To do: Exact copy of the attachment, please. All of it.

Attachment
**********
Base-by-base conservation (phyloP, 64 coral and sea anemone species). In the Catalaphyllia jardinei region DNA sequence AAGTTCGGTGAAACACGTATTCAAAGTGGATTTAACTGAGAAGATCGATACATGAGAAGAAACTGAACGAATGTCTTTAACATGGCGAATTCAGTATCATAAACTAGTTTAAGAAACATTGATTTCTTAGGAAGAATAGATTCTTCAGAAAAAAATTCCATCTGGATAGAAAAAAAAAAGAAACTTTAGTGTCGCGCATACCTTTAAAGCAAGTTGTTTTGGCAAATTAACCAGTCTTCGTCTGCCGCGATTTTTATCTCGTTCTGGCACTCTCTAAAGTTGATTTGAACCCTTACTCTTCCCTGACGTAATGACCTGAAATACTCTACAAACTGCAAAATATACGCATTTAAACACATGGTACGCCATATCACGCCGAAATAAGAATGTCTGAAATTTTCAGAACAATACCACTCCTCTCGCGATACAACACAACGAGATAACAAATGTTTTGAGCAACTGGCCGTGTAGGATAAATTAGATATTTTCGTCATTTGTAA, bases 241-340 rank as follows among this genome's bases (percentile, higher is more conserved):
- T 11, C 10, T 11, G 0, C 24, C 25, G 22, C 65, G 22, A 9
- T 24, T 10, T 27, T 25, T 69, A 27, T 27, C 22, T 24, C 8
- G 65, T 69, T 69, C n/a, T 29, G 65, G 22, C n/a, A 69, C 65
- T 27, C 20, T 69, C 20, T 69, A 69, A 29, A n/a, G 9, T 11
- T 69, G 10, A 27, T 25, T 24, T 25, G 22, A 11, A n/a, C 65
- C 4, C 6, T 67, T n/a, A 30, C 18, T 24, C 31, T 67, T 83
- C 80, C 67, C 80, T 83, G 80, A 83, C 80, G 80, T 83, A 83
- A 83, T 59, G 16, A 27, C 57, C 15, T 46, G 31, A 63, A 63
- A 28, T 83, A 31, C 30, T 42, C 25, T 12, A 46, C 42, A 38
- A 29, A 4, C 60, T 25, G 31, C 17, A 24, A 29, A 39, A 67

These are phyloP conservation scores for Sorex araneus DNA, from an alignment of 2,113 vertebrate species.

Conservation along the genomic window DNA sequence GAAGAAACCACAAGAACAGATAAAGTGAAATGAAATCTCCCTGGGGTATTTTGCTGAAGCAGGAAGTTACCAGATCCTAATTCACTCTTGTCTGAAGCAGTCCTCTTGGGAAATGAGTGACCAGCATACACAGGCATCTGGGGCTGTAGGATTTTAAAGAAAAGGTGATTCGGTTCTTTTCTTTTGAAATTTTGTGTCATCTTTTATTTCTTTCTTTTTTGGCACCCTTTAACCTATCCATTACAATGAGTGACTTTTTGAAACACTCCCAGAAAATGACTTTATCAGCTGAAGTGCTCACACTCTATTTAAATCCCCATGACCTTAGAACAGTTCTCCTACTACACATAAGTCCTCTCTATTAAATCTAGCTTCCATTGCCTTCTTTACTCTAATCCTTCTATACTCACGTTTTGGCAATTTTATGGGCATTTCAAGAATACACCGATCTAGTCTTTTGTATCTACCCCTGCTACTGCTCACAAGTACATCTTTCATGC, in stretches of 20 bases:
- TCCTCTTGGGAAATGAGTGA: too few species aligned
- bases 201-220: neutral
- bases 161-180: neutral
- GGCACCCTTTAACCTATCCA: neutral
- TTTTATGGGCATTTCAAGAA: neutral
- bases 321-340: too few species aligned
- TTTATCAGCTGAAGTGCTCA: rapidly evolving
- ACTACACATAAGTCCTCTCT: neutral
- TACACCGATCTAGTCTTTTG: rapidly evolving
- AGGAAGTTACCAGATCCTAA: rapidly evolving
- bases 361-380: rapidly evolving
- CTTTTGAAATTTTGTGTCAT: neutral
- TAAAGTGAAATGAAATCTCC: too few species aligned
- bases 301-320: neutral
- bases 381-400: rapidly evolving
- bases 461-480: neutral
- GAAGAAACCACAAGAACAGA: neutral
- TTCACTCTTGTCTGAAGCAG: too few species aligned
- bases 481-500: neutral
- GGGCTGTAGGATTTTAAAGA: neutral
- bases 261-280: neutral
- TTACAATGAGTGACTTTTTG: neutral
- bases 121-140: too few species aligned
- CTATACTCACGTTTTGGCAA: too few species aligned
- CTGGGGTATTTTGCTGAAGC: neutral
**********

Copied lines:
Base-by-base conservation (phyloP, 64 coral and sea anemone species). In the Catalaphyllia jardinei region DNA sequence AAGTTCGGTGAAACACGTATTCAAAGTGGATTTAACTGAGAAGATCGATACATGAGAAGAAACTGAACGAATGTCTTTAACATGGCGAATTCAGTATCATAAACTAGTTTAAGAAACATTGATTTCTTAGGAAGAATAGATTCTTCAGAAAAAAATTCCATCTGGATAGAAAAAAAAAAGAAACTTTAGTGTCGCGCATACCTTTAAAGCAAGTTGTTTTGGCAAATTAACCAGTCTTCGTCTGCCGCGATTTTTATCTCGTTCTGGCACTCTCTAAAGTTGATTTGAACCCTTACTCTTCCCTGACGTAATGACCTGAAATACTCTACAAACTGCAAAATATACGCATTTAAACACATGGTACGCCATATCACGCCGAAATAAGAATGTCTGAAATTTTCAGAACAATACCACTCCTCTCGCGATACAACACAACGAGATAACAAATGTTTTGAGCAACTGGCCGTGTAGGATAAATTAGATATTTTCGTCATTTGTAA, bases 241-340 rank as follows among this genome's bases (percentile, higher is more conserved):
- T 11, C 10, T 11, G 0, C 24, C 25, G 22, C 65, G 22, A 9
- T 24, T 10, T 27, T 25, T 69, A 27, T 27, C 22, T 24, C 8
- G 65, T 69, T 69, C n/a, T 29, G 65, G 22, C n/a, A 69, C 65
- T 27, C 20, T 69, C 20, T 69, A 69, A 29, A n/a, G 9, T 11
- T 69, G 10, A 27, T 25, T 24, T 25, G 22, A 11, A n/a, C 65
- C 4, C 6, T 67, T n/a, A 30, C 18, T 24, C 31, T 67, T 83
- C 80, C 67, C 80, T 83, G 80, A 83, C 80, G 80, T 83, A 83
- A 83, T 59, G 16, A 27, C 57, C 15, T 46, G 31, A 63, A 63
- A 28, T 83, A 31, C 30, T 42, C 25, T 12, A 46, C 42, A 38
- A 29, A 4, C 60, T 25, G 31, C 17, A 24, A 29, A 39, A 67

These are phyloP conservation scores for Sorex araneus DNA, from an alignment of 2,113 vertebrate species.

Conservation along the genomic window DNA sequence GAAGAAACCACAAGAACAGATAAAGTGAAATGAAATCTCCCTGGGGTATTTTGCTGAAGCAGGAAGTTACCAGATCCTAATTCACTCTTGTCTGAAGCAGTCCTCTTGGGAAATGAGTGACCAGCATACACAGGCATCTGGGGCTGTAGGATTTTAAAGAAAAGGTGATTCGGTTCTTTTCTTTTGAAATTTTGTGTCATCTTTTATTTCTTTCTTTTTTGGCACCCTTTAACCTATCCATTACAATGAGTGACTTTTTGAAACACTCCCAGAAAATGACTTTATCAGCTGAAGTGCTCACACTCTATTTAAATCCCCATGACCTTAGAACAGTTCTCCTACTACACATAAGTCCTCTCTATTAAATCTAGCTTCCATTGCCTTCTTTACTCTAATCCTTCTATACTCACGTTTTGGCAATTTTATGGGCATTTCAAGAATACACCGATCTAGTCTTTTGTATCTACCCCTGCTACTGCTCACAAGTACATCTTTCATGC, in stretches of 20 bases:
- TCCTCTTGGGAAATGAGTGA: too few species aligned
- bases 201-220: neutral
- bases 161-180: neutral
- GGCACCCTTTAACCTATCCA: neutral
- TTTTATGGGCATTTCAAGAA: neutral
- bases 321-340: too few species aligned
- TTTATCAGCTGAAGTGCTCA: rapidly evolving
- ACTACACATAAGTCCTCTCT: neutral
- TACACCGATCTAGTCTTTTG: rapidly evolving
- AGGAAGTTACCAGATCCTAA: rapidly evolving
- bases 361-380: rapidly evolving
- CTTTTGAAATTTTGTGTCAT: neutral
- TAAAGTGAAATGAAATCTCC: too few species aligned
- bases 301-320: neutral
- bases 381-400: rapidly evolving
- bases 461-480: neutral
- GAAGAAACCACAAGAACAGA: neutral
- TTCACTCTTGTCTGAAGCAG: too few species aligned
- bases 481-500: neutral
- GGGCTGTAGGATTTTAAAGA: neutral
- bases 261-280: neutral
- TTACAATGAGTGACTTTTTG: neutral
- bases 121-140: too few species aligned
- CTATACTCACGTTTTGGCAA: too few species aligned
- CTGGGGTATTTTGCTGAAGC: neutral